My beard and I have been very close over the last 40 years. We’ve been through a lot together. I can remember when I first decided to become hirsute, foolishly thinking it was strictly a personal matter and no one else would become involved. Let me warn you, if you’re planning to give birth to whiskers, things can get quite hairy.

Turning up at the office after only one shaveless weekend I was surprised to find my tiny black stubbles soon became the center of controversy, a matter of everyone’s opinion, and the comments were mostly negative. I soon learned there were some people back then who felt that a man who grows a beard loses face.

Over the centuries, depending on the current customs and attitudes, a man with a beard might be considered wise, noble and virile, or crude, barbaric and eccentric.

I had hardly sat down at my desk that Monday morning when the whole office was bristling with opinions. “I don’t like it. Shave it off!” was the typical terse verdict.  One middle-aged woman of Mediterranean heritage, said simply, “Your beard looks awful.”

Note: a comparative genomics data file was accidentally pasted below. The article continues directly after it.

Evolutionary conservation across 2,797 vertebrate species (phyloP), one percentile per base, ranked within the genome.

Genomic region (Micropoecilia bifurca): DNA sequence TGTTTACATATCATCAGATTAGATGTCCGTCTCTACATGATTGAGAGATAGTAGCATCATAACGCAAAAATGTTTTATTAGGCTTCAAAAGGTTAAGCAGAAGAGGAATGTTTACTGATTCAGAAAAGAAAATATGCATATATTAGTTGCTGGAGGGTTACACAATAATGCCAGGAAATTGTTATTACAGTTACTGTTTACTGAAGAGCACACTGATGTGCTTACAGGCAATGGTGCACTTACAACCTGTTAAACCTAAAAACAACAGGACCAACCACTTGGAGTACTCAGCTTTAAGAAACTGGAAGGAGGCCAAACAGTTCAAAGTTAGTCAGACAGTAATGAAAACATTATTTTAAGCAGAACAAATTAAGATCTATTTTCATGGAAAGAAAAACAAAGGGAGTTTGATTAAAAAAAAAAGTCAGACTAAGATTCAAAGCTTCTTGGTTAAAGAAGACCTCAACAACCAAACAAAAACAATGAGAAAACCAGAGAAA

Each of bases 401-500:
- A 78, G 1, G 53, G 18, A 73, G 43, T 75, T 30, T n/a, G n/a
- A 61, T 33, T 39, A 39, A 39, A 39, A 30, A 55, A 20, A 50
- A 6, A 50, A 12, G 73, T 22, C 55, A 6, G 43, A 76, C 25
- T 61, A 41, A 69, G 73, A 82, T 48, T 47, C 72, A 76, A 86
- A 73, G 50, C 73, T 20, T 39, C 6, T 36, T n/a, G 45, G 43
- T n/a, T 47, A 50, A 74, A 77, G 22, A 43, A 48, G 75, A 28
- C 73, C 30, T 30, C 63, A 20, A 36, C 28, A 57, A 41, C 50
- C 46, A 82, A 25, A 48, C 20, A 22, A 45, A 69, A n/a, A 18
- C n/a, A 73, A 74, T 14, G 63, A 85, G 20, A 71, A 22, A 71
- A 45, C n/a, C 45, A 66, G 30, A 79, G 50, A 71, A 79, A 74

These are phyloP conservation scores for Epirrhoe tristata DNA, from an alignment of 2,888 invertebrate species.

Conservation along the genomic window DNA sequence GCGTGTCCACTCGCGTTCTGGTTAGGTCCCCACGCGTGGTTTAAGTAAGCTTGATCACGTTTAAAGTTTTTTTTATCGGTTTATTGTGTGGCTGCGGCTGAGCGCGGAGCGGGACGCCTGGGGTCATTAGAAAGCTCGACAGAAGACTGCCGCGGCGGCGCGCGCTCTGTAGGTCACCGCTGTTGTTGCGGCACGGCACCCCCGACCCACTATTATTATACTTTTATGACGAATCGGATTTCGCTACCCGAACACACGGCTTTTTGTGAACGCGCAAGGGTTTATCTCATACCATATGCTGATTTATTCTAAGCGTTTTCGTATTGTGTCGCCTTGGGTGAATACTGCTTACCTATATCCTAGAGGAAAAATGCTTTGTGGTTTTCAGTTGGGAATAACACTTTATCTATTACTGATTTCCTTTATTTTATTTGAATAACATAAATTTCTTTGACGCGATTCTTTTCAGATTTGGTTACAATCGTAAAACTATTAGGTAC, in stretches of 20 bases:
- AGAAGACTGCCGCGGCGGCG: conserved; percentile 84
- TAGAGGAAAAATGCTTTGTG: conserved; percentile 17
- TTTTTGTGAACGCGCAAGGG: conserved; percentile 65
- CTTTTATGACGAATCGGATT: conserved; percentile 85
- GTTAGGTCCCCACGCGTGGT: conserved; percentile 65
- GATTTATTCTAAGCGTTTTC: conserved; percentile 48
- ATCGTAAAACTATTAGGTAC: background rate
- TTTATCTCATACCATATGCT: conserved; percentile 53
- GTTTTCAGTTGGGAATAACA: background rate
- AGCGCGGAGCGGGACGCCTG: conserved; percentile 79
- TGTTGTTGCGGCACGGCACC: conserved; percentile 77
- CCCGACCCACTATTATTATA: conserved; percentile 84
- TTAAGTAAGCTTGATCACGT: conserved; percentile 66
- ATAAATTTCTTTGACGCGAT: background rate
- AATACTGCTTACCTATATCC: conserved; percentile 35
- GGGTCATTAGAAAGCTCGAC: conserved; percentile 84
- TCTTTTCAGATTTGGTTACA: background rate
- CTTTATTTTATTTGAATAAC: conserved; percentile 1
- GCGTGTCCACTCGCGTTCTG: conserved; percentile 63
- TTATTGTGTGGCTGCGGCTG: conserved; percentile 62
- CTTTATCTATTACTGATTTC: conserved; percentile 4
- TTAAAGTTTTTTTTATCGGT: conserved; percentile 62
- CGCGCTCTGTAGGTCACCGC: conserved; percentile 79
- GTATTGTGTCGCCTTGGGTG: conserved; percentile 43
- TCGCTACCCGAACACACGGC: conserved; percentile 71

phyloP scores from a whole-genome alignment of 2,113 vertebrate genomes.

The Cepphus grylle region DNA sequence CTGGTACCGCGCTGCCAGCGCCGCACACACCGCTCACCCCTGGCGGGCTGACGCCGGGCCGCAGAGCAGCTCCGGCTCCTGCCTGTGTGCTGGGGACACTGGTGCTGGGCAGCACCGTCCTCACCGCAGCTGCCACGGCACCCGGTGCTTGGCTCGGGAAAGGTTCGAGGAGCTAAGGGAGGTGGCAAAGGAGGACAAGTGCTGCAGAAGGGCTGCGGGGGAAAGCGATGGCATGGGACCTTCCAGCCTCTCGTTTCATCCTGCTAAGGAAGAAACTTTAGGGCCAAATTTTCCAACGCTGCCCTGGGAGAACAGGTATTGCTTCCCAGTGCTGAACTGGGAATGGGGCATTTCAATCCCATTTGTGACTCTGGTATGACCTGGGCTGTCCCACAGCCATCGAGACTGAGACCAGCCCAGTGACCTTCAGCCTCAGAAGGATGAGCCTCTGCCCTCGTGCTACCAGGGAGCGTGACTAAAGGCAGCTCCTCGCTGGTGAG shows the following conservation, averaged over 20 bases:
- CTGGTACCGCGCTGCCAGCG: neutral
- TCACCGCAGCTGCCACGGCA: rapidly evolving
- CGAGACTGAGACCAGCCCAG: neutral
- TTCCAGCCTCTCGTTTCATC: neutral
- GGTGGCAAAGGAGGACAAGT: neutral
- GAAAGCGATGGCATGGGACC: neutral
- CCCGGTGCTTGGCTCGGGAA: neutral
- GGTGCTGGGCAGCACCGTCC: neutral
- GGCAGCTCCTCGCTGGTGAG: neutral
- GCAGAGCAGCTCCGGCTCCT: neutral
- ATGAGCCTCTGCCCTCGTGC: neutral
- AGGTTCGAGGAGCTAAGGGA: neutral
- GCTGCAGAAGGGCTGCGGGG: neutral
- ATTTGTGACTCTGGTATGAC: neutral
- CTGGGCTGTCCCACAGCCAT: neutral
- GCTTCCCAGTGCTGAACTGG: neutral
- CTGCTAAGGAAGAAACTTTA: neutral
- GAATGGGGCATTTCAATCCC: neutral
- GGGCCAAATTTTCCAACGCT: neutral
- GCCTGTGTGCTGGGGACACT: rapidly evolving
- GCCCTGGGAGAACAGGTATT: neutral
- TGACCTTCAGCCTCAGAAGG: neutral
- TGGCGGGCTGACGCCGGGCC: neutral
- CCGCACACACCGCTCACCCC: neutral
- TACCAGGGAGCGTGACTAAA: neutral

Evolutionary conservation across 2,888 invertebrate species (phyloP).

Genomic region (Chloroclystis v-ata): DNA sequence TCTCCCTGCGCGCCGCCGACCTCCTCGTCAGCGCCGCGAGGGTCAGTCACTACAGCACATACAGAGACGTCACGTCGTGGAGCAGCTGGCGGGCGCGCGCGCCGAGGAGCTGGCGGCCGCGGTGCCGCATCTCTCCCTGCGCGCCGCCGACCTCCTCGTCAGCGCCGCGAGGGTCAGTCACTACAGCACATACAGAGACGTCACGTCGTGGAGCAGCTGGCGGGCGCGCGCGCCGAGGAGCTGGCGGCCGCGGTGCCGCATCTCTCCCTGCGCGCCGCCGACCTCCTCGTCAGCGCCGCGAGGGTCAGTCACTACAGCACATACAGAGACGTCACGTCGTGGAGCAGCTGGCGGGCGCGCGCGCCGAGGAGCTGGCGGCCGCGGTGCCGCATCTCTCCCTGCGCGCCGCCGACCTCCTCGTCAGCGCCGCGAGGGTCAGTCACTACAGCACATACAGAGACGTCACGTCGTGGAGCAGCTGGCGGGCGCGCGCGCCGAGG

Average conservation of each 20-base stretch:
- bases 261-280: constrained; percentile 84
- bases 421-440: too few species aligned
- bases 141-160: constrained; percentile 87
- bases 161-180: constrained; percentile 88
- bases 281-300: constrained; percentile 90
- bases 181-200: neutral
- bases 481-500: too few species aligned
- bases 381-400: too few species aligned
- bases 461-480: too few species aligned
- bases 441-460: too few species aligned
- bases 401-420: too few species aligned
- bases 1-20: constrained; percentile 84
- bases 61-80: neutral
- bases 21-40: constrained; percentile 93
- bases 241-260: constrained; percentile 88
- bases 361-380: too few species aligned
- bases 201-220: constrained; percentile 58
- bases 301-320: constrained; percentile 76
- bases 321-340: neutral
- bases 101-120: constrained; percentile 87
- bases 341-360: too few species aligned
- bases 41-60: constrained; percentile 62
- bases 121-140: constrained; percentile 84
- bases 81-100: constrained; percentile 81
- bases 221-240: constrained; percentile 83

“I’m disappointed that you don’t like it Madam,” I replied.  “I’ve always admired yours. You should let it grow longer.”

An engineer, whom I hardly knew, accosted me on the elevator. “Do you want to know what I think of your beard?” he asked.

“Certainly,” I said. “And then I’m going to give you my opinion on your suit and your new caps.”  He got off at the next floor. I was fighting fire with fire.

My new beard was actually a trial project and I didn’t like it all that much myself. I thought it made me look a little sinister, but those uppity critics had raised my hackles and each morning when I looked in the mirror and asked myself whether I should give in and defoliate, my answer was, “Not by the hair of my chinny, chin, chin!”



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